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Dallying In The Dirt, Issue #131 --- Great spires of dazzling Delphiniums punctuate the garden.
July 05, 2013

The Delphiniums give some graceful and colourful height to the perennial garden as summer starts. I have a wonderful collection of them that fill the gaps between the trellises. They are D. Elatum hybrids that I started from seed, which is easy to do with Delphiniums. The seed came from Dowdeswell’s a great breeder in New Zealand, who will happily ship it anywhere. It was a mix of colours that gave me several shades of blue and a deep rose coloured one. The picture was taken this week and I seeded those Delphiniums in the winter of 2011.

Parsnips are not everyone’s favourite vegetable but they grace our plates as often as possible. I like to roast them around a chicken or put them in a stew. They are a long season crop and a bit tricky to start. They are one of a few vegetables that insist on having fresh seed. I never try to keep it from year to year. The tricky part is getting them to germinate. They are not difficult, they just take a long time and you can lose track of where you planted them. I plant a few Radish seeds along the row of Parsnips as the Radish come up quickly. When the Radish are ready to harvest you will see the little Parsnip seedlings emerging in their shadow. The Parsnips themselves will be ready to harvest in the later autumn. They are one of those vegetables that taste much sweeter and better after they have had a light touch of frost.

Bill Davis was a dear old friend of ours and he reappears in our garden with great fanfare. He had a wonderful deep apricot Daylily named for him and William E Davis is always the first Daylily to open in our garden. He showed up yesterday right at the foot of our front stairs to herald the beginning of that season. There are at least 30 different Daylilies scattered throughout the many beds and they should keep us surrounded by blooms of every colour until nearly the end of August. When is somebody going to add blue to their palette? I must confess to liking my Iris better but Daylilies have much to recommend them. They bloom for a long period of the summer, they don’t have to be dug and divided very often and they have virtually no insect or disease problems. They are a lazy gardeners best perennial friend.

Time to answer a few questions. If you have a gardening question just ‘reply’ to this newsletter and send me your query. I try to answer most of the questions and the ones that I answer here are those that I think will have the widest interest. You can also find the latest garden updates on the front page of I try to change it every few days so check back often.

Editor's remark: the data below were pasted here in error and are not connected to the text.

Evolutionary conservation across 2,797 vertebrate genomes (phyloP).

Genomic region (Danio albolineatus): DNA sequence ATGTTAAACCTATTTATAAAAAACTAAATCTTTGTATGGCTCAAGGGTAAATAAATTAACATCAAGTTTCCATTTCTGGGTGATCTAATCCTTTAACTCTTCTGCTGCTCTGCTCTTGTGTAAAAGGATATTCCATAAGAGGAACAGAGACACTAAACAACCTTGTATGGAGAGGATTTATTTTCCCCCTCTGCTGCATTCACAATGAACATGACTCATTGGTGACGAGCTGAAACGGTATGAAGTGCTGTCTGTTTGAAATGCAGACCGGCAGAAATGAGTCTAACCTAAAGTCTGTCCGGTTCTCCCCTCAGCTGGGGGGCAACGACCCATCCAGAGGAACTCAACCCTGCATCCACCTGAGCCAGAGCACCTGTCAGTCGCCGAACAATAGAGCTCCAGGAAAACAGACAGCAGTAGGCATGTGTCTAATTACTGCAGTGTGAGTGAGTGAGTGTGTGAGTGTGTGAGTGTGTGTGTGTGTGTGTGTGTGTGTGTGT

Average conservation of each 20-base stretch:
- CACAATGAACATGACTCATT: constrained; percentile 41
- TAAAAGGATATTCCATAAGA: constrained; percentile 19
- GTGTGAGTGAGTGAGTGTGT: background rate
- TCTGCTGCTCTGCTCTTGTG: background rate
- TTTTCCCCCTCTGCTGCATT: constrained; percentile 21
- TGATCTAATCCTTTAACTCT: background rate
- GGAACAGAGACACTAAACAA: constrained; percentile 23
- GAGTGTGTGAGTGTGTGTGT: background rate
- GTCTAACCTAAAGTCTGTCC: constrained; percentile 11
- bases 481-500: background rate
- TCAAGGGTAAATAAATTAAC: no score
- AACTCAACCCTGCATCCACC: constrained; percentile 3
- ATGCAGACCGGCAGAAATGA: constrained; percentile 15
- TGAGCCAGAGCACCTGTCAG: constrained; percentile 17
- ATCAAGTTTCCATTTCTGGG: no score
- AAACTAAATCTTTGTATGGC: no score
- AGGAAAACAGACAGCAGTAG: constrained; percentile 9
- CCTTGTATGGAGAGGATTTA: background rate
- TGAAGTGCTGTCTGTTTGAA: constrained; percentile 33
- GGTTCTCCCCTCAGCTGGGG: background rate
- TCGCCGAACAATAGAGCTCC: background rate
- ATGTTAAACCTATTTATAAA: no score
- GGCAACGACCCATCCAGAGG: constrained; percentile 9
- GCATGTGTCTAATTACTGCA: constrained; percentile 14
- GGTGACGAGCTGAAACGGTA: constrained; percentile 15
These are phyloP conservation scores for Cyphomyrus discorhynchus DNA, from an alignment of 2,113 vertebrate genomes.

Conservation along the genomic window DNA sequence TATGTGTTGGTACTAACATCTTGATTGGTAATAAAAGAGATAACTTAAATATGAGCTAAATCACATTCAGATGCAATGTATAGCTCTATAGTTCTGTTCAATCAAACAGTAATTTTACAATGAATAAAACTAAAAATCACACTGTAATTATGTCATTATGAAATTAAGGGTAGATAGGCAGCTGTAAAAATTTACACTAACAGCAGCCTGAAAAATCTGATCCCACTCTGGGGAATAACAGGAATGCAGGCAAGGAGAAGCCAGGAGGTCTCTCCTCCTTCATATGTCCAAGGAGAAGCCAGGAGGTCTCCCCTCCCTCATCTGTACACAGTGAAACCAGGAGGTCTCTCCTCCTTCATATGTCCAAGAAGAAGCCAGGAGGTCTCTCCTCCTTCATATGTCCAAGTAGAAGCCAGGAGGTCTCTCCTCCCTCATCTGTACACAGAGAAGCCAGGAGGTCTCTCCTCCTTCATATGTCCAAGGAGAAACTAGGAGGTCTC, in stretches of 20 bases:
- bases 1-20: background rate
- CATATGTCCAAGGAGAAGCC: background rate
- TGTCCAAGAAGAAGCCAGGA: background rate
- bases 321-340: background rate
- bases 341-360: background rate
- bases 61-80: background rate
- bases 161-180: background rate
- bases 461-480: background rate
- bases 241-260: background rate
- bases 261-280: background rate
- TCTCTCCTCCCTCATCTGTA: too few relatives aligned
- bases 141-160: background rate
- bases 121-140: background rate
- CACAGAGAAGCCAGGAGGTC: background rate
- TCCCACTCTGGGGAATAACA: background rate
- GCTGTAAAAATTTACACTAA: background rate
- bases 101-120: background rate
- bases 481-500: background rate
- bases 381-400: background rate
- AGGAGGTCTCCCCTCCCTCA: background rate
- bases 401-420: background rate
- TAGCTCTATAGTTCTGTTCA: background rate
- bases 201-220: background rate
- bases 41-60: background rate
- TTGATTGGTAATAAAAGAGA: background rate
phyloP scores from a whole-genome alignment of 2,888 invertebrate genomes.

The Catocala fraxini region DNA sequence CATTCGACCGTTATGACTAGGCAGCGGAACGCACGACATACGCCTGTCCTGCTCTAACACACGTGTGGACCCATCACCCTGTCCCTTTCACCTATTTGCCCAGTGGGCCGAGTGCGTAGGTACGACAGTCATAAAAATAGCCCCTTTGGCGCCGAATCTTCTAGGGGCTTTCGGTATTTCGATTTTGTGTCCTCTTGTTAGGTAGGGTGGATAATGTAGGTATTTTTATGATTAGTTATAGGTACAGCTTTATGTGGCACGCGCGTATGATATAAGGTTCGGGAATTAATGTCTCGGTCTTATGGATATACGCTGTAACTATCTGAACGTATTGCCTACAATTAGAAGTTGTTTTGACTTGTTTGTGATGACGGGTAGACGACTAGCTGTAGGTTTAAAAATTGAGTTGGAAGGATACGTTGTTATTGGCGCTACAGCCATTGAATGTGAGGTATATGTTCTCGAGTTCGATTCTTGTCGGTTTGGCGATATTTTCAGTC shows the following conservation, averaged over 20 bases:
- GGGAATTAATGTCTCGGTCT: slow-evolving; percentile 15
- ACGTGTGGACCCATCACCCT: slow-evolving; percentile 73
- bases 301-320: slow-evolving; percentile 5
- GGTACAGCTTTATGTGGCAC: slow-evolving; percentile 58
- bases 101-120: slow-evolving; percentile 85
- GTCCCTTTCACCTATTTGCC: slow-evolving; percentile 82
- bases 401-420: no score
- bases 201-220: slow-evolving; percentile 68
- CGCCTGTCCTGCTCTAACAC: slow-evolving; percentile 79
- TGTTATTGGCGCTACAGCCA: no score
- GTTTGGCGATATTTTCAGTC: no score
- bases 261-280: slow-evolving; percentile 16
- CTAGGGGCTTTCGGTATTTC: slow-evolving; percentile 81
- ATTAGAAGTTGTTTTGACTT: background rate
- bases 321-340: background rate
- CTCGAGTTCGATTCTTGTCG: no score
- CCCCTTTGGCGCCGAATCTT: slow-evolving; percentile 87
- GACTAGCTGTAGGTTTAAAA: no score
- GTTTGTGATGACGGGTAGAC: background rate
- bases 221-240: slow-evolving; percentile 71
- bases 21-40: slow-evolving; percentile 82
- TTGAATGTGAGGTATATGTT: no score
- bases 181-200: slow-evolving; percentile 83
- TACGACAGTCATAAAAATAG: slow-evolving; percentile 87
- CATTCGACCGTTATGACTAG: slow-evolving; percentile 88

Yasmeen Asks ? Thanks so much for the informative news letters. I look orward to reading them. Since you mentioned success with cymbidium, let me tell you of my failure - twice. I had one plant and was advised to pot it in a large container, to let it get some frost and then bring indoors. The first time the frost made it mushy and I lost it, this year it was struggling indoors and then just bit the dust. What did I do wrong?

Ken Answers! It's a bit of a delicate balance between letting it have a cool period and having it outside when there is enough frost to damage it. Mine usually make it outside until the end of October and then find their way indoors where they live in a room with lots of daylight to help them into bloom.

Loretta Asks? My question is about hibiscus. I have one as a tree in a pot. Lovely yellow blooms but also many yellow leaves. Is there something I should be doing besides watering?

Ken Answers! Hibiscus, like all trees, doesn't keep their leaves forever. If you are losing a few of the oldest leaves then that is natural. If you are losing many, then maybe it needs some fertilizer as well as the water. Mine is outside, for the summer, and gets fertilizer in its water about every two weeks. They do like a lot of light, mine is in full sun for several hours each day.

Ellen Asks? Is there any way to eradicate Trumpet Vine, other than maybe burying it in a foot of concrete? :) I've tried the pickling salt/pickling vinegar/dish soap spray, mulching over it with a layer of wet cardboard and cedar mulch and it's even come up through 12" high raised vegetable beds! Help?!

Ken Answers! The people buying it at the nurseries this weekend will ask if it is hardy enough to survive :-) You can do a massive dig trying to get all of the root out of the ground but don't leave some small bits. Continuing to cut down any shoots that you see will eventually kill it as it must have some sunlight to continue growing. It has lovely orange flowers, you could try to reconcile your relationship and learn to love it again.

111 Trent St. W.
Whitby ON
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